Subject: Porting Hammerfs (fwd)
To: None <>
From: Mark Weinem <>
List: tech-kern
Date: 12/09/2007 20:44:01
Matthew Dillon about the state of the HAMMER filesystem  and about
porting to other systems:

---------- Forwarded message ----------
:>    I'm not on the netbsd list, someone forwarded this to me, but yes,
:>    HAMMER is still under very heavy development and will probably not
:>    be considered 'complete' until mid next year.
:>    It is expected to reach alpha or early beta quality by our 2.0 release
:>    in Mid january 2008.   All the primary OS interfaces are in place at
:>    this time, but large chunks of the filesystem's backend must still
:>    be written.

    Yes, please feel free to forward that, and this.

    With regards to the OS interface, HAMMER uses 16K filesystem buffers
    and it shouldn't be too hard to port that part of it.  DragonFly uses
    64 bit byte offsets for its buffer cache buffers rather than block
    numbers.  There is one big gotcha, though, and that is I am using an
    augmented softupdates callback API to allow buffer cache buffers to be
    passively associated with HAMMER's in-memory structures.  When the OS
    wants to flush or discard/reuse a buffer, it makes a callback and
    HAMMER then has the ability to tell the OS NOT to do that by setting
    B_LOCKED in the bp.  HAMMER can also decide to disassociate the bp from
    internal HAMMER structures and let the OS proceed.  In this way all
    of HAMMER's in-memory tracking structures can passively cache pointers
    into buffer cache data buffers plus also leech off of the OS's buffer
    cache management system instead of rolling its own.

    The VOP interface is a different story.  DragonFly uses a direct
    OS-level namecache locking model to resolve path components so, for
    example, instead of having VOP_LOOKUP which passes a locked directory vp
    and a name component we have VOP_NRESOLVE which passes an unlocked
    directory vp and a locked namecache handle.  MKDIR, RENAME, REMOVE, and
    so forth work the same way.  The DFly APIs are greatly simplified over
    the traditional BSD VOP APIs though so porting would not be too difficult.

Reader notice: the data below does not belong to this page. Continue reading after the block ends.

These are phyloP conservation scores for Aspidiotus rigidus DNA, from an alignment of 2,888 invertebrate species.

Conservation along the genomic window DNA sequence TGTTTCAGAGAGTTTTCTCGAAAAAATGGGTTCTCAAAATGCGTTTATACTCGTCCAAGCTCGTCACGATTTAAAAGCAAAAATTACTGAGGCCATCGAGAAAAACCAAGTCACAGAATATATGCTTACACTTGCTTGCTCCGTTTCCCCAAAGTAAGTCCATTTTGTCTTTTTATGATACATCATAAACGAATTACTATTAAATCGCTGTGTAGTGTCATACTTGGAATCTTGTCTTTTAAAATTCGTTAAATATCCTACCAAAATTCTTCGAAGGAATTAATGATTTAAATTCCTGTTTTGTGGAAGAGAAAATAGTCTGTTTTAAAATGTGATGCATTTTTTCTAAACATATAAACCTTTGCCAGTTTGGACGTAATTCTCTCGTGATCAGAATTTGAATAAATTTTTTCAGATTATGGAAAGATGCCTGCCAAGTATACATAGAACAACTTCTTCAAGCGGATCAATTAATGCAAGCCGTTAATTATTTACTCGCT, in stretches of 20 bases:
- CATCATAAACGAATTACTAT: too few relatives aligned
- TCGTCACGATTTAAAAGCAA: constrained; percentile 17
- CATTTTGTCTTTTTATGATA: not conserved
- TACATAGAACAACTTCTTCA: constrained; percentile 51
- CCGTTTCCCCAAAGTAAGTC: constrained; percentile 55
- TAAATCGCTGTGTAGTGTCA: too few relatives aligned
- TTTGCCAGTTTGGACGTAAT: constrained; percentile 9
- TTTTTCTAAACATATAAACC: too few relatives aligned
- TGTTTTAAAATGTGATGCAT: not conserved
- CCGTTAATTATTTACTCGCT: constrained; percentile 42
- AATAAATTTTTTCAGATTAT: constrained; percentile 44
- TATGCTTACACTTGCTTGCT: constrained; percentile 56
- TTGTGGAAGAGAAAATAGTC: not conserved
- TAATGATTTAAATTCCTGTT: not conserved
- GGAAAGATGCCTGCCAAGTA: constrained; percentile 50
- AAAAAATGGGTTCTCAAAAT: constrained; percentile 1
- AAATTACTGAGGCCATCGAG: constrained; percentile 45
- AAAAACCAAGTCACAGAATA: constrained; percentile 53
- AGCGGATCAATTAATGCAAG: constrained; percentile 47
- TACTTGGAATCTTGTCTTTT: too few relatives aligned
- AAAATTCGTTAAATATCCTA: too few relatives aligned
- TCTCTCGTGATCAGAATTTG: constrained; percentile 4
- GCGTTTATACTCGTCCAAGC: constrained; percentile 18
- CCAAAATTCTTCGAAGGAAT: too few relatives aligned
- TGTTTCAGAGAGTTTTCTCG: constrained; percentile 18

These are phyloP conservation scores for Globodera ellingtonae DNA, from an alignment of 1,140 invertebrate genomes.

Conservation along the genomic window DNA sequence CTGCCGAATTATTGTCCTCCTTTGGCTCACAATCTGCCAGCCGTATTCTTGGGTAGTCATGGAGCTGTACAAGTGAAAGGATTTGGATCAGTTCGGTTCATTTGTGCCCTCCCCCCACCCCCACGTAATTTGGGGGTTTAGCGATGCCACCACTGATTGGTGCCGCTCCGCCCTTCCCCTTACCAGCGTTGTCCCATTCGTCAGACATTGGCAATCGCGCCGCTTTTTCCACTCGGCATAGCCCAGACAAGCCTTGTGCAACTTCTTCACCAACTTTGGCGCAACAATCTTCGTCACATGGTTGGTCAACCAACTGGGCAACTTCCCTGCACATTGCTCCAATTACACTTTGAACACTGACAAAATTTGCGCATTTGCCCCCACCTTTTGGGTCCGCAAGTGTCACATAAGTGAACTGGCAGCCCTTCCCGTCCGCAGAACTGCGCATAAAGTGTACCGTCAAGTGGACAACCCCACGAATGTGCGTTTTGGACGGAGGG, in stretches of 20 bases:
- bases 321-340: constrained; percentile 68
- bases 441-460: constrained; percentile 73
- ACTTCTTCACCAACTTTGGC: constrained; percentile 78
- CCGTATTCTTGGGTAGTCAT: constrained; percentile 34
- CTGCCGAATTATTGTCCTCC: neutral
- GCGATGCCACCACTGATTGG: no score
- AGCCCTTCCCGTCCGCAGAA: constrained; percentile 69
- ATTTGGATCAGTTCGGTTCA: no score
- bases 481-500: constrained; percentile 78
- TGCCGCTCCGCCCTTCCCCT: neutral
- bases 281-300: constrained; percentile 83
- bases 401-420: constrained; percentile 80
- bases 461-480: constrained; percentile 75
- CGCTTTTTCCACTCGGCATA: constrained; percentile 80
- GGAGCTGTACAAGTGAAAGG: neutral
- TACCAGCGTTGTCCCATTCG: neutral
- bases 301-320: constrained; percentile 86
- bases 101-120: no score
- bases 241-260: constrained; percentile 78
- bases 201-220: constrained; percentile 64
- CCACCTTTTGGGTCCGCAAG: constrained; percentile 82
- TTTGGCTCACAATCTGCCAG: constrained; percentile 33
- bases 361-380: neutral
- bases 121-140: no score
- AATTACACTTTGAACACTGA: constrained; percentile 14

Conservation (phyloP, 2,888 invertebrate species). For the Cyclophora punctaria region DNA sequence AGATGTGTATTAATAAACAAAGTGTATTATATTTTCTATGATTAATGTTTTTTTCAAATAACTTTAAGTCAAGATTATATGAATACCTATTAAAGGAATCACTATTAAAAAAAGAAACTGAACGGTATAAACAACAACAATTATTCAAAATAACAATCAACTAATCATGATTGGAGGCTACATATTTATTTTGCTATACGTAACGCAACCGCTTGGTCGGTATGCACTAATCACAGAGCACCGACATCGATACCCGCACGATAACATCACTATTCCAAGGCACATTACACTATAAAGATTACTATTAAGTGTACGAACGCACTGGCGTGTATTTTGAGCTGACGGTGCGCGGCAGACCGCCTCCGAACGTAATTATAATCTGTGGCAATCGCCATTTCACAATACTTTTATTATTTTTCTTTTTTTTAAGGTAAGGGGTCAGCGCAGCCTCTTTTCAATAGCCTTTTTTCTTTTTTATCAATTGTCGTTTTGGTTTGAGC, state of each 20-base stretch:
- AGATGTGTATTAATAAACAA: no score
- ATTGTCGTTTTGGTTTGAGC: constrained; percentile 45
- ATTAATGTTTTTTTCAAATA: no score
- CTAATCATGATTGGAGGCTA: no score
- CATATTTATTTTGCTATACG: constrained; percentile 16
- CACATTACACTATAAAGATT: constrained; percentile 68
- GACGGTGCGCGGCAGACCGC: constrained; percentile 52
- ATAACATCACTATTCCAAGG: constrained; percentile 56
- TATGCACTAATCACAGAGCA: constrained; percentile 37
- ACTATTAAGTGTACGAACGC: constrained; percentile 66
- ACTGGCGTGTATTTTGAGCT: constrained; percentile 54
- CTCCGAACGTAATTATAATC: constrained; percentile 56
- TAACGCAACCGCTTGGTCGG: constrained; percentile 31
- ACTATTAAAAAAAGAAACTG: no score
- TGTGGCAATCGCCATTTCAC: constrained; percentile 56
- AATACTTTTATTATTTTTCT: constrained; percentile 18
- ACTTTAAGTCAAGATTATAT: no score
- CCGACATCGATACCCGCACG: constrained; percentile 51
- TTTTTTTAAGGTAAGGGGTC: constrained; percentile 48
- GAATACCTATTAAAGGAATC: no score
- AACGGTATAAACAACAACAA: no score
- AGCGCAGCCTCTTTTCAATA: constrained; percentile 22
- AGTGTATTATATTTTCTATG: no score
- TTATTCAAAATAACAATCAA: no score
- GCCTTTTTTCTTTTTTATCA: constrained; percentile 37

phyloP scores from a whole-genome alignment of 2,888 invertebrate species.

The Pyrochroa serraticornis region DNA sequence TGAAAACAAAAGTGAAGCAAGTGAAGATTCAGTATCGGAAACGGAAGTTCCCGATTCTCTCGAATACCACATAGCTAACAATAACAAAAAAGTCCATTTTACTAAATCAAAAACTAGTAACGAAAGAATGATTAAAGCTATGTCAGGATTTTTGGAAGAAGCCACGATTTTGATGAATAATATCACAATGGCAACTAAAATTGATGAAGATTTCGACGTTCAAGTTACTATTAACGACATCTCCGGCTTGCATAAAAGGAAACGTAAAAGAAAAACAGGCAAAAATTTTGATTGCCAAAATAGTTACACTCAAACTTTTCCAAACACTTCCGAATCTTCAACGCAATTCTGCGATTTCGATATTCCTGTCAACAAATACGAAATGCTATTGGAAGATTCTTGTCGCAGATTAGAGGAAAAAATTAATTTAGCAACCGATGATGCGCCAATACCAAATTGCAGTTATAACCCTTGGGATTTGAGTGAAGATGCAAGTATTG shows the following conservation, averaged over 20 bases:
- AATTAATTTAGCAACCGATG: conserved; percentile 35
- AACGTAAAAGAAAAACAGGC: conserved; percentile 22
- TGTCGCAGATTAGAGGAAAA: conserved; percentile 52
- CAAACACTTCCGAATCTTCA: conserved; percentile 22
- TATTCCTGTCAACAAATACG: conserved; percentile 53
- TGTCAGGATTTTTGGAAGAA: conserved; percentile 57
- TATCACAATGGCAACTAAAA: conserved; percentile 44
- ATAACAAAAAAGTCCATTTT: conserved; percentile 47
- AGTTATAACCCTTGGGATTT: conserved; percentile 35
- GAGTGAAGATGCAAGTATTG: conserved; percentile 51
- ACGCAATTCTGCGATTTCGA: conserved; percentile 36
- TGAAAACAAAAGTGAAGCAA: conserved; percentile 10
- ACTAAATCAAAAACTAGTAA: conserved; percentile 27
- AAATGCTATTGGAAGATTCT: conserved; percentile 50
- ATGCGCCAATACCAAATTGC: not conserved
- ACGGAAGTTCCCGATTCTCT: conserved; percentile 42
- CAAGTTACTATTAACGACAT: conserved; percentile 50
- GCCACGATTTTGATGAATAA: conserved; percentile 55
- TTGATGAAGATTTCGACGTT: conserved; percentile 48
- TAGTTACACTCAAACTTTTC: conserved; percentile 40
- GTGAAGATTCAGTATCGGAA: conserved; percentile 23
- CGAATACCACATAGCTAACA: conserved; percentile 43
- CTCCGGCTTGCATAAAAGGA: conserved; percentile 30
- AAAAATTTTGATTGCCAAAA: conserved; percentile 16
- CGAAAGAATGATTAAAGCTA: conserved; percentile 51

We also have a VOP_NLOOKUPDOTDOT now and filesystem code is no longer
    responsible for resolving "." or ".." (beyond the addition of that VOP).


    Current state of HAMMER:  HAMMER breaks the filesystem storage up
    into 64MB 'clusters'.  Each cluster maintains a portion of the
    filesystem-wide B-Tree.  The code has progressed to the point where
    I can do most filesystem ops, including historical as-of accesses,
    within a single cluster and I am now working on the 'spike' code which
    is basically responsible for glueing the B-Tree between clusters together.

    Still TODO:

    * Spike code for glueing multiple 64MB clusters in the filesystem-wide

    * Balancing code.  It's easy to spike new clusters in for expansion but
      once the filesystem starts to get full balancing code is required
      to free up whole clusters as space is recovered.

      HAMMER is designed for very large filesystems and consequently optimal
      operation will depend on there being enough free space to absorb short
      term (e.g. ~12 hour) inefficiencies in space utilization.

    * Recovery code.  B-Tree's are per-cluster and can be reconstructed
      by scanning the cluster's record array, allowing all B-Tree ops to
      be asynchronous and for recovery to occur live on a cluster-by-cluster
      basis.  But the recovery code itself still needs to be written and
      there are some performance issues in the design which I have to work
      out (including possibly increasing the maximum cluster size to
      something much larger then 64MB so I can have a synchronous 'unsynced'
      flag in the cluster header).

    * Mirroring and backup streaming support.

    * Historical retention policy support and vacuuming code.  e.g. to be
      able to say 'retain history on 60 second boundaries for 60
      minutes, then 30 minutes boundaries for 24 hours, then 12 hour
      boundaries for a week, then ....'.

    So you can see, I still have a lot of work to do.

    At the moment I do not have any endian-neutral coding in place but the
    FS is specifically designed to allow detection of the endian mode for
    future endian-neutral operation.  It's something I very much want, but
    as you probably know endian-neutral coding takes a lot of time to do
    properly, especially when the basic functional design is still being
    coded.  So I'm holding off on that aspect of the filesystem until its
    more complete.

					Matthew Dillon